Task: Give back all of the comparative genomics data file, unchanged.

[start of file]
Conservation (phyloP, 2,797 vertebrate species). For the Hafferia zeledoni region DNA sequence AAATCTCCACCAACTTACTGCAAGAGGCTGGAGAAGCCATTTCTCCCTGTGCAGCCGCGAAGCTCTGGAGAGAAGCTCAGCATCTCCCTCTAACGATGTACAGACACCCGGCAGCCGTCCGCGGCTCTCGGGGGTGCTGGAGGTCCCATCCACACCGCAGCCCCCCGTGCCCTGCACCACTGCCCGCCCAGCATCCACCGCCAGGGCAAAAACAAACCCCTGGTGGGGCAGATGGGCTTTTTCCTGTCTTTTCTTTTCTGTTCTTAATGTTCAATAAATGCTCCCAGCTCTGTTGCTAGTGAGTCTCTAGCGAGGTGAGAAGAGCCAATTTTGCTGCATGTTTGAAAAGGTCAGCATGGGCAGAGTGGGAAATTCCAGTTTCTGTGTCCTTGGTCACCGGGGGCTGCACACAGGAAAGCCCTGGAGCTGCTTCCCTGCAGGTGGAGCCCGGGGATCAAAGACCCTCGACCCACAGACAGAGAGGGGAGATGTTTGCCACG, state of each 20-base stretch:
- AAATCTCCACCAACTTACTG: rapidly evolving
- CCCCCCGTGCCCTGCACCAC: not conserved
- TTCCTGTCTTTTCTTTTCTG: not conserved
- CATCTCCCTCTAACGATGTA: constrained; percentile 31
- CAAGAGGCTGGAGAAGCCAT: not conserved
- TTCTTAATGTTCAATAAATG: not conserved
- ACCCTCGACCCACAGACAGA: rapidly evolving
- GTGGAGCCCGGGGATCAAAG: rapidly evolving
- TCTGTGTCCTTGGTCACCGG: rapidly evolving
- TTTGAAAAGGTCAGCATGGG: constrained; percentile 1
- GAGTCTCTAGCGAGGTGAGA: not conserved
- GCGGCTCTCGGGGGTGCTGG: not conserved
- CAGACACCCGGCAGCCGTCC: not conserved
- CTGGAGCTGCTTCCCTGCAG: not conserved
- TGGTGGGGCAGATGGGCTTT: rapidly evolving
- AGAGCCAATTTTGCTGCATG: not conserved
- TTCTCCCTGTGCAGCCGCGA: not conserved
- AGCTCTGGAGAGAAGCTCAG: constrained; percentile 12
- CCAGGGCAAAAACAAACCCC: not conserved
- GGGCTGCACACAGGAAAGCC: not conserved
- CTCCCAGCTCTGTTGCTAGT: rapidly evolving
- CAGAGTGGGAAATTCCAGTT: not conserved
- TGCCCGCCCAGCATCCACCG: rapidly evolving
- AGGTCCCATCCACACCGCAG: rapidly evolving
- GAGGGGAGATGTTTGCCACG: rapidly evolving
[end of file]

Conservation (phyloP, 2,797 vertebrate species). For the Hafferia zeledoni region DNA sequence AAATCTCCACCAACTTACTGCAAGAGGCTGGAGAAGCCATTTCTCCCTGTGCAGCCGCGAAGCTCTGGAGAGAAGCTCAGCATCTCCCTCTAACGATGTACAGACACCCGGCAGCCGTCCGCGGCTCTCGGGGGTGCTGGAGGTCCCATCCACACCGCAGCCCCCCGTGCCCTGCACCACTGCCCGCCCAGCATCCACCGCCAGGGCAAAAACAAACCCCTGGTGGGGCAGATGGGCTTTTTCCTGTCTTTTCTTTTCTGTTCTTAATGTTCAATAAATGCTCCCAGCTCTGTTGCTAGTGAGTCTCTAGCGAGGTGAGAAGAGCCAATTTTGCTGCATGTTTGAAAAGGTCAGCATGGGCAGAGTGGGAAATTCCAGTTTCTGTGTCCTTGGTCACCGGGGGCTGCACACAGGAAAGCCCTGGAGCTGCTTCCCTGCAGGTGGAGCCCGGGGATCAAAGACCCTCGACCCACAGACAGAGAGGGGAGATGTTTGCCACG, state of each 20-base stretch:
- AAATCTCCACCAACTTACTG: rapidly evolving
- CCCCCCGTGCCCTGCACCAC: not conserved
- TTCCTGTCTTTTCTTTTCTG: not conserved
- CATCTCCCTCTAACGATGTA: constrained; percentile 31
- CAAGAGGCTGGAGAAGCCAT: not conserved
- TTCTTAATGTTCAATAAATG: not conserved
- ACCCTCGACCCACAGACAGA: rapidly evolving
- GTGGAGCCCGGGGATCAAAG: rapidly evolving
- TCTGTGTCCTTGGTCACCGG: rapidly evolving
- TTTGAAAAGGTCAGCATGGG: constrained; percentile 1
- GAGTCTCTAGCGAGGTGAGA: not conserved
- GCGGCTCTCGGGGGTGCTGG: not conserved
- CAGACACCCGGCAGCCGTCC: not conserved
- CTGGAGCTGCTTCCCTGCAG: not conserved
- TGGTGGGGCAGATGGGCTTT: rapidly evolving
- AGAGCCAATTTTGCTGCATG: not conserved
- TTCTCCCTGTGCAGCCGCGA: not conserved
- AGCTCTGGAGAGAAGCTCAG: constrained; percentile 12
- CCAGGGCAAAAACAAACCCC: not conserved
- GGGCTGCACACAGGAAAGCC: not conserved
- CTCCCAGCTCTGTTGCTAGT: rapidly evolving
- CAGAGTGGGAAATTCCAGTT: not conserved
- TGCCCGCCCAGCATCCACCG: rapidly evolving
- AGGTCCCATCCACACCGCAG: rapidly evolving
- GAGGGGAGATGTTTGCCACG: rapidly evolving